According to recent study, the housing benefit cut led to a debt spiral fro thousands of families in Merseyside.
The changes a.k.a the “bedroom tax” were announced in April and since then over 14 000 residents are now in rent arrears. The housing benefit cut aims at recipients, whose property has a bedroom, which is deemed to be surplus to requirements. May be at some point they will be forced to take loans and sign loan agreements in order to ensure they have somewhere to live.
By doing so, the government is trying to free up larger properties, so that families, who live in homes, too small for their needs could move into them.
It sounds good, however there is a lack of small properties, which can be hired by the “under occupiers”, which leads to additional expenditures for many peple, which puts them into a difficult financial situation.
The NHF (The National Housing Federation) collected information from 18 social landlords in Merseyside and found out that almost 26,500 households were affected by the recent cuts, but there were only 155 smaller houses available for those people.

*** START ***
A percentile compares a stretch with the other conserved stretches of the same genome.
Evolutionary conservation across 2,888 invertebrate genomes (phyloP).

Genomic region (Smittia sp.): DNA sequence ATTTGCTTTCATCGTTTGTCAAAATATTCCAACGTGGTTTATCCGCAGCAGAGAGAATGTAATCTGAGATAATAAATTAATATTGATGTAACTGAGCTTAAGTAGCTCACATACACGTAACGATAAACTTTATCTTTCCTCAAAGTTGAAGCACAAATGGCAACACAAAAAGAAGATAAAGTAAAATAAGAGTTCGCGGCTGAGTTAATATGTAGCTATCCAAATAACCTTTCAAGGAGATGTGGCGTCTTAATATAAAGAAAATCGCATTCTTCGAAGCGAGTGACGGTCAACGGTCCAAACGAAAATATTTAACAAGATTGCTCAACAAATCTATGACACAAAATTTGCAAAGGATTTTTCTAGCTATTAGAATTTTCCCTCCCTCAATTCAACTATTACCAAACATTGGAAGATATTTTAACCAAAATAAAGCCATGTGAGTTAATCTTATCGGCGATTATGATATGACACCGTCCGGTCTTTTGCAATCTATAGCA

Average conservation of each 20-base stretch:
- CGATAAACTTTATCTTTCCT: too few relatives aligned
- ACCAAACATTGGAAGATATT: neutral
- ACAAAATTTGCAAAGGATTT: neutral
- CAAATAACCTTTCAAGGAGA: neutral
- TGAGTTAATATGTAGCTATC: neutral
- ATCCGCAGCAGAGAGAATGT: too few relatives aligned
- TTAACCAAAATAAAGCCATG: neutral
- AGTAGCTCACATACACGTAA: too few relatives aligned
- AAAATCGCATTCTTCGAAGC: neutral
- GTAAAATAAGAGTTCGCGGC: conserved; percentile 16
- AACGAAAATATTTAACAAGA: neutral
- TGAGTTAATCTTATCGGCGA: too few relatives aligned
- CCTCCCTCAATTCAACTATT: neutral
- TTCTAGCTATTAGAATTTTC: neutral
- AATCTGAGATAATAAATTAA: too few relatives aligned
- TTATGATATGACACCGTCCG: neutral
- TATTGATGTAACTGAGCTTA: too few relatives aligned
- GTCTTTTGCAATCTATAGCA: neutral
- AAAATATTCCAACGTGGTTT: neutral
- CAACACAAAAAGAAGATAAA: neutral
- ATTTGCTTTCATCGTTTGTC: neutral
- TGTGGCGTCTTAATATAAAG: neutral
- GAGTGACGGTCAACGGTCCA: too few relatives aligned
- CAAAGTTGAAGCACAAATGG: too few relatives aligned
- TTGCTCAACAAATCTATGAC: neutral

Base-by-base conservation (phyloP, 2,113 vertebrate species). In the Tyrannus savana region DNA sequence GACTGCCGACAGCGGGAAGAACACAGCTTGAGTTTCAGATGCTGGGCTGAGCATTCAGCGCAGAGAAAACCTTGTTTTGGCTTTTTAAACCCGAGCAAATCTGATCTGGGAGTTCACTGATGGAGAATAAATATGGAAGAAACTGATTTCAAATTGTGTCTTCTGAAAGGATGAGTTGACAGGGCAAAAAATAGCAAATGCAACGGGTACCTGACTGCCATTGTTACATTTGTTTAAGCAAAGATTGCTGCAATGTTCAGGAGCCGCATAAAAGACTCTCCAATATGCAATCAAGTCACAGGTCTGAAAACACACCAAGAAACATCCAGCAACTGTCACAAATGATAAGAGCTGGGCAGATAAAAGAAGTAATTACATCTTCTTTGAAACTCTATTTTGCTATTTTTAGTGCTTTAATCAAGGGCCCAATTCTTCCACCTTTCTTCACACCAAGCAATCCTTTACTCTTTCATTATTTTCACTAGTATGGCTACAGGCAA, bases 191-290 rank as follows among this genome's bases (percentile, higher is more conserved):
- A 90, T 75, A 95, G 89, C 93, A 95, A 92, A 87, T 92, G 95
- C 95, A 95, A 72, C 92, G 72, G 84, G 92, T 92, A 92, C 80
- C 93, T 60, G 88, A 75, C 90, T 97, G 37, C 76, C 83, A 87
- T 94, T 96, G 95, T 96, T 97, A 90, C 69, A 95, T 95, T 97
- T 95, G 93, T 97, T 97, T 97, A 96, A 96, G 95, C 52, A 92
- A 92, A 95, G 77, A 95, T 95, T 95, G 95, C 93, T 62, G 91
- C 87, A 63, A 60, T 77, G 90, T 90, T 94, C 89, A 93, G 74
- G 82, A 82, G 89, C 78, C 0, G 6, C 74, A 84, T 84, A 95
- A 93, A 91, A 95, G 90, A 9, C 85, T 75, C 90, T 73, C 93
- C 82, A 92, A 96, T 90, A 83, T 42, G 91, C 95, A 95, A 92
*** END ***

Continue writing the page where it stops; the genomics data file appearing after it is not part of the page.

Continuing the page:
Chief executive of the National Housing Federation, David Orr, commented: “The fact is there aren’t enough smaller social homes in Merseyside for people to avoid the bedroom tax, even if they wanted to move.”
A Department of Work and Pensions spokesman, however, said: “We always monitor the impact of our policies carefully but there is no conclusive evidence that people affected by our housing benefit reforms are not getting the help they need.”